continued Serrano says prices in the Diamond Zone run from $250,000 to over a million, most being closer to the lower end of that range. For $350,000, a buyer can easily get more than 2500 square feet, three or more bedrooms, at least two baths, and a two-car garage. To a San Diegan, that sounds like a bargain, and it is if you're paying cash. But though financing in Mexico has become attainable in the past 10 years -- it used to be nearly nonexistent -- it's not as generous as it is in the United States. "We start at 11 points here in Mexico," Serrano explains. "If you pay on time for the first 12 months or so, you can get a better rate. The lowest rate you can get is 9 percent. And while you have 30-year terms in the States, sometimes even more than 30 years, in Mexico, you have 15 years to pay off the house. So new buyers who have the capacity to put 20 or 30 percent down to buy a $300,000 or $400,000 house here could take that down payment and buy a bigger house in the States, because it's easier to make payments in the United States even if the cost of the house is higher."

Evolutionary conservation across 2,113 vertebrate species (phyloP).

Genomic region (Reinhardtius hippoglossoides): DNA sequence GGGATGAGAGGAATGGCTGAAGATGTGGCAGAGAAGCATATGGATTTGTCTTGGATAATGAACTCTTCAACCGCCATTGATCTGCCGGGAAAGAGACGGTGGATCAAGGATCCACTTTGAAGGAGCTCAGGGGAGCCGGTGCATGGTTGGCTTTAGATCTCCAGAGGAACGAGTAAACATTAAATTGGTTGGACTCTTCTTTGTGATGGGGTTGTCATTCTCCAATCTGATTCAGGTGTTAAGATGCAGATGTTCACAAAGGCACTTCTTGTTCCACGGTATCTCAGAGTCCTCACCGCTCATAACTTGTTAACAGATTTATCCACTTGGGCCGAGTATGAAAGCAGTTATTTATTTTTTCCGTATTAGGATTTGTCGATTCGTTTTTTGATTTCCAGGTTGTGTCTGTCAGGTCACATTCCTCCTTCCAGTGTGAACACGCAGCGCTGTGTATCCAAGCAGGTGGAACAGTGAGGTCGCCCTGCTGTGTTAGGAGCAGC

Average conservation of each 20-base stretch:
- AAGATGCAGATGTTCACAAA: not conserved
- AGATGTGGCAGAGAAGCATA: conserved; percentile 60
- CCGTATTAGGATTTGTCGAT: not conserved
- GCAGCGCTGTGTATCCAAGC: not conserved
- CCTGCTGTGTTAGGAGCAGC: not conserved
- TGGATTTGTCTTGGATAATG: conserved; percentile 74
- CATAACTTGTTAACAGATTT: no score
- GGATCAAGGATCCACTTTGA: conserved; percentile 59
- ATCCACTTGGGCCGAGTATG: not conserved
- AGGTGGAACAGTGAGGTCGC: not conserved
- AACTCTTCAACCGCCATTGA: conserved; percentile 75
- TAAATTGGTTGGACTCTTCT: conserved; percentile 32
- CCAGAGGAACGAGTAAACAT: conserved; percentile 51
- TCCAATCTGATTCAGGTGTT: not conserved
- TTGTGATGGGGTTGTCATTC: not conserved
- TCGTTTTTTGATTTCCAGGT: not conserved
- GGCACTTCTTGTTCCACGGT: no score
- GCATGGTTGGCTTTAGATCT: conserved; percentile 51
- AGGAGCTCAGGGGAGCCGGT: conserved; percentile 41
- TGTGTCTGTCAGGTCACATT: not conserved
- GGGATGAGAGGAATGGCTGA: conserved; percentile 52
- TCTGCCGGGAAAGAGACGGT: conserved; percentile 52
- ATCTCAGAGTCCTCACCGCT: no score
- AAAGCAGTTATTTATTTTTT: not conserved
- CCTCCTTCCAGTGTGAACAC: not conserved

Another cause of the unusually high number of For Sale and For Rent signs in Tijuana's wealthy neighborhoods, Serrano believes, is unscrupulous and incompetent real estate agents. In Mexico, there are no classes, certifications, or licenses required to become a real estate agent. One need only register with the local government and start working. "A problem we have right now," Serrano explains, "is brokers who are not part of our association who don't make any market studies to determine the true price for a home. They just use whatever price the owner decides on, hang the sign up, and try to sell it. But the houses are often overpriced. So instead of the true market value of the house, you get someone's sentimental value on the house. They think, 'My house is worth a million dollars,' but it's only worth half a million."